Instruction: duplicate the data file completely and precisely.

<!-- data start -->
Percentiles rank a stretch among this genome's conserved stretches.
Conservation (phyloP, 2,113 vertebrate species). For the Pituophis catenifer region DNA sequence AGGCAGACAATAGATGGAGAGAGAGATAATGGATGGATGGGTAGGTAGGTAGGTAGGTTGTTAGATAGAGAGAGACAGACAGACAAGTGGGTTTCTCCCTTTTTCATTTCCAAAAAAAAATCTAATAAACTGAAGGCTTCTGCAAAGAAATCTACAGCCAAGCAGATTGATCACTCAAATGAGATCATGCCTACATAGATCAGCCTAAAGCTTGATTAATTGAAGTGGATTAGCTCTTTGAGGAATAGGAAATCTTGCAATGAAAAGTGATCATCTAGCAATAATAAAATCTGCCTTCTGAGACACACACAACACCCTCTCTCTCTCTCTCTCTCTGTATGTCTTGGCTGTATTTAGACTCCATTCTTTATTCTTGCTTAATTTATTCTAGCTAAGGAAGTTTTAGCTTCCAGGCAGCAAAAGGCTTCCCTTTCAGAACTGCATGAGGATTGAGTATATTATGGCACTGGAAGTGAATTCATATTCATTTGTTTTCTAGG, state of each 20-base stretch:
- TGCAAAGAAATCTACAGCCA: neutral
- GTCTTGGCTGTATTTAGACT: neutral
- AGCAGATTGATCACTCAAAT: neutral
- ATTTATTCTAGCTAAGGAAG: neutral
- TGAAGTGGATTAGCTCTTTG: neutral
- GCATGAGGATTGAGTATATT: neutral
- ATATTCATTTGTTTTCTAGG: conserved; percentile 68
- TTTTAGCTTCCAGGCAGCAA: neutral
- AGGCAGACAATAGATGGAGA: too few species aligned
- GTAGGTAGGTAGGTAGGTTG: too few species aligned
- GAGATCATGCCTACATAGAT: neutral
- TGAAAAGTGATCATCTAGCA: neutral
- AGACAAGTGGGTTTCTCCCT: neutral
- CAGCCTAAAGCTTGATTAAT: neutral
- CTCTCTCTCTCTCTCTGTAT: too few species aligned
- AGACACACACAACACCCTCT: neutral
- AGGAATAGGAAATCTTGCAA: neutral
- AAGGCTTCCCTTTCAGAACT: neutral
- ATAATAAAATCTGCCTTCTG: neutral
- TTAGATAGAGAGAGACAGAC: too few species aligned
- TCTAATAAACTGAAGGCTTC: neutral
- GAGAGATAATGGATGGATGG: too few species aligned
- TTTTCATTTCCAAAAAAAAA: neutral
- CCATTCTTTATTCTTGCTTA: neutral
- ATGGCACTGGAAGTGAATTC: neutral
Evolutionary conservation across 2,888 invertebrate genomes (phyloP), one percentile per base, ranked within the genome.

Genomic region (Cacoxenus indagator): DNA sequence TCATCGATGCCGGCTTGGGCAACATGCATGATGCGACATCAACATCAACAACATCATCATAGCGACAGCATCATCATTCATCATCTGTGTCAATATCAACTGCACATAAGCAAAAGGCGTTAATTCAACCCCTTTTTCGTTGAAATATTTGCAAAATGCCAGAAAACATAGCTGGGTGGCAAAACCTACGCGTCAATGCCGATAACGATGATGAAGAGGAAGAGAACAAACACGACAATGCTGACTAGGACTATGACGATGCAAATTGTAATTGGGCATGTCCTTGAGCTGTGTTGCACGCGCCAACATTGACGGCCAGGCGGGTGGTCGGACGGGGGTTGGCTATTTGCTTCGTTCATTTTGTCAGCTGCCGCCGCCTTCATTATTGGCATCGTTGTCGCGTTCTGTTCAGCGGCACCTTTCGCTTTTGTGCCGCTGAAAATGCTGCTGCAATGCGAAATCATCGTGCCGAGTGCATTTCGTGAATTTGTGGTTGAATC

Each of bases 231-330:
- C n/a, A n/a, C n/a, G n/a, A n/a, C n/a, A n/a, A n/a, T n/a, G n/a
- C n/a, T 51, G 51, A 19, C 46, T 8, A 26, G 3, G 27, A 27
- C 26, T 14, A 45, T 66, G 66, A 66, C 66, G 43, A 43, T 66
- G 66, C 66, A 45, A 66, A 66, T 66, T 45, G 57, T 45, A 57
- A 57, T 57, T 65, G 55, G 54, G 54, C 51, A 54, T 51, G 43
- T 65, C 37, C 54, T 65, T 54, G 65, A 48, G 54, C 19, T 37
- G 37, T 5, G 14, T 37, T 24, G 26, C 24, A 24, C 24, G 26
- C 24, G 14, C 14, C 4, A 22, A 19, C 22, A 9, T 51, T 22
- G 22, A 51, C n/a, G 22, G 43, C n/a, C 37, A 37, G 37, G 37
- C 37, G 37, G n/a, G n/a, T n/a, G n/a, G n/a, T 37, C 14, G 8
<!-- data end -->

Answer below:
Percentiles rank a stretch among this genome's conserved stretches.
Conservation (phyloP, 2,113 vertebrate species). For the Pituophis catenifer region DNA sequence AGGCAGACAATAGATGGAGAGAGAGATAATGGATGGATGGGTAGGTAGGTAGGTAGGTTGTTAGATAGAGAGAGACAGACAGACAAGTGGGTTTCTCCCTTTTTCATTTCCAAAAAAAAATCTAATAAACTGAAGGCTTCTGCAAAGAAATCTACAGCCAAGCAGATTGATCACTCAAATGAGATCATGCCTACATAGATCAGCCTAAAGCTTGATTAATTGAAGTGGATTAGCTCTTTGAGGAATAGGAAATCTTGCAATGAAAAGTGATCATCTAGCAATAATAAAATCTGCCTTCTGAGACACACACAACACCCTCTCTCTCTCTCTCTCTCTGTATGTCTTGGCTGTATTTAGACTCCATTCTTTATTCTTGCTTAATTTATTCTAGCTAAGGAAGTTTTAGCTTCCAGGCAGCAAAAGGCTTCCCTTTCAGAACTGCATGAGGATTGAGTATATTATGGCACTGGAAGTGAATTCATATTCATTTGTTTTCTAGG, state of each 20-base stretch:
- TGCAAAGAAATCTACAGCCA: neutral
- GTCTTGGCTGTATTTAGACT: neutral
- AGCAGATTGATCACTCAAAT: neutral
- ATTTATTCTAGCTAAGGAAG: neutral
- TGAAGTGGATTAGCTCTTTG: neutral
- GCATGAGGATTGAGTATATT: neutral
- ATATTCATTTGTTTTCTAGG: conserved; percentile 68
- TTTTAGCTTCCAGGCAGCAA: neutral
- AGGCAGACAATAGATGGAGA: too few species aligned
- GTAGGTAGGTAGGTAGGTTG: too few species aligned
- GAGATCATGCCTACATAGAT: neutral
- TGAAAAGTGATCATCTAGCA: neutral
- AGACAAGTGGGTTTCTCCCT: neutral
- CAGCCTAAAGCTTGATTAAT: neutral
- CTCTCTCTCTCTCTCTGTAT: too few species aligned
- AGACACACACAACACCCTCT: neutral
- AGGAATAGGAAATCTTGCAA: neutral
- AAGGCTTCCCTTTCAGAACT: neutral
- ATAATAAAATCTGCCTTCTG: neutral
- TTAGATAGAGAGAGACAGAC: too few species aligned
- TCTAATAAACTGAAGGCTTC: neutral
- GAGAGATAATGGATGGATGG: too few species aligned
- TTTTCATTTCCAAAAAAAAA: neutral
- CCATTCTTTATTCTTGCTTA: neutral
- ATGGCACTGGAAGTGAATTC: neutral
Evolutionary conservation across 2,888 invertebrate genomes (phyloP), one percentile per base, ranked within the genome.

Genomic region (Cacoxenus indagator): DNA sequence TCATCGATGCCGGCTTGGGCAACATGCATGATGCGACATCAACATCAACAACATCATCATAGCGACAGCATCATCATTCATCATCTGTGTCAATATCAACTGCACATAAGCAAAAGGCGTTAATTCAACCCCTTTTTCGTTGAAATATTTGCAAAATGCCAGAAAACATAGCTGGGTGGCAAAACCTACGCGTCAATGCCGATAACGATGATGAAGAGGAAGAGAACAAACACGACAATGCTGACTAGGACTATGACGATGCAAATTGTAATTGGGCATGTCCTTGAGCTGTGTTGCACGCGCCAACATTGACGGCCAGGCGGGTGGTCGGACGGGGGTTGGCTATTTGCTTCGTTCATTTTGTCAGCTGCCGCCGCCTTCATTATTGGCATCGTTGTCGCGTTCTGTTCAGCGGCACCTTTCGCTTTTGTGCCGCTGAAAATGCTGCTGCAATGCGAAATCATCGTGCCGAGTGCATTTCGTGAATTTGTGGTTGAATC

Each of bases 231-330:
- C n/a, A n/a, C n/a, G n/a, A n/a, C n/a, A n/a, A n/a, T n/a, G n/a
- C n/a, T 51, G 51, A 19, C 46, T 8, A 26, G 3, G 27, A 27
- C 26, T 14, A 45, T 66, G 66, A 66, C 66, G 43, A 43, T 66
- G 66, C 66, A 45, A 66, A 66, T 66, T 45, G 57, T 45, A 57
- A 57, T 57, T 65, G 55, G 54, G 54, C 51, A 54, T 51, G 43
- T 65, C 37, C 54, T 65, T 54, G 65, A 48, G 54, C 19, T 37
- G 37, T 5, G 14, T 37, T 24, G 26, C 24, A 24, C 24, G 26
- C 24, G 14, C 14, C 4, A 22, A 19, C 22, A 9, T 51, T 22
- G 22, A 51, C n/a, G 22, G 43, C n/a, C 37, A 37, G 37, G 37
- C 37, G 37, G n/a, G n/a, T n/a, G n/a, G n/a, T 37, C 14, G 8